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American Red Cross Opens Office in Djibouti

The American Red Cross is getting ready to open its first Service to the Armed Forces (SAF) office on the African continent, in the northeastern country of Djibouti.

The new office will be located at Camp Lemonnier, a U.S. Naval Expeditionary Base, and will join the worldwide network of SAF stations that provide emergency communications and other services to members of the U.S. military and their families.

General William “Kip” Ward, then Commanding General for U.S. Africa Command, made the request in late 2010 for the Red Cross to open an office in Djibouti. For now, the office will be a one-person operation, and new staff will rotate into the position every 6 months.

Jason Marshall, who previously served as Red Cross station manager at the Marine Corps Air Ground Combat Center in Twentynine Palms, Calif., will be the first Red Cross staff member to work at the Djibouti office.

Jason Marshall is the first person to head the American Red Cross office in Djibouti, located in northeastern Africa.

Marshall is no stranger to living in far-flung places. He joined the Red Cross in 2003 as a health and safety instructor, and began working with SAF a few years later. Since 2006, the Red Cross has sent him to work at Camp Lejeune in N.C., Iraq, Germany, Kuwait and then Twentynine Palms, Calif.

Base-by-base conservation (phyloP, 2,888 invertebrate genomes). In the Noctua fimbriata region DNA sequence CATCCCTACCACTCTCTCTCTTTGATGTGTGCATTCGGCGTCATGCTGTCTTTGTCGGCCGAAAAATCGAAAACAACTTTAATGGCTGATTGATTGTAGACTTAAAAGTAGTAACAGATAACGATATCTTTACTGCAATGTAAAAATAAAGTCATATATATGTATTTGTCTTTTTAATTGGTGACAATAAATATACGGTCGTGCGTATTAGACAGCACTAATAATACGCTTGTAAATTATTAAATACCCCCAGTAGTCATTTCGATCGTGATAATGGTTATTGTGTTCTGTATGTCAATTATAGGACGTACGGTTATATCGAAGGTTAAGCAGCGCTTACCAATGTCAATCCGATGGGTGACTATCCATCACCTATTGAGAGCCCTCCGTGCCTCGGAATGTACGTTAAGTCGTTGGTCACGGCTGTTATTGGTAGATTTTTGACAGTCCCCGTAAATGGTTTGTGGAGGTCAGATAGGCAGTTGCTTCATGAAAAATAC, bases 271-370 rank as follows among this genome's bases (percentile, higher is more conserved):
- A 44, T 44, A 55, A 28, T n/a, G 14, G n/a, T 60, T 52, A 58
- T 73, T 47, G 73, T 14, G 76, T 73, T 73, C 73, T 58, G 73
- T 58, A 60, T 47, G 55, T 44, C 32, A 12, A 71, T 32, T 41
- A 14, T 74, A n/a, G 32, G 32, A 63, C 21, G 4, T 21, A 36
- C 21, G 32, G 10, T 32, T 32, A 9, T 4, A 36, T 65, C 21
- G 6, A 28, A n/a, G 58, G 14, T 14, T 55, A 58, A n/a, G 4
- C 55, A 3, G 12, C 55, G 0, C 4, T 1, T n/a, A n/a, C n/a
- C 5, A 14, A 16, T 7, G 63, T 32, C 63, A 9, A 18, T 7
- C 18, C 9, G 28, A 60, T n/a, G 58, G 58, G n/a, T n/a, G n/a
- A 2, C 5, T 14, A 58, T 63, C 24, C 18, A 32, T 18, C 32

Marshall’s primary job in Djibouti will be to handle emergency communications for those stationed at Camp Lemonnier. He will also coordinate with the local Morale, Welfare and Recreation (MWR) and Fleet and Family Readiness groups to make sure troops know about the services the Red Cross provides.

Marshall will be creating a new health and safety program at the base, which will give service members and others the chance to receive first aid and CPR training, as well as training in disaster preparedness and readiness. He will also recruit anyone who is interested—including service members, Department of Defense employees and contractors—to become instructors themselves.

With all these responsibilities, it’s no surprise that Marshall will be working up to 12 hours every day. He expects plenty of challenges since there is a lot involved in setting up a new office overseas, but as he said, “That’s why I took the job—I enjoy the challenge.”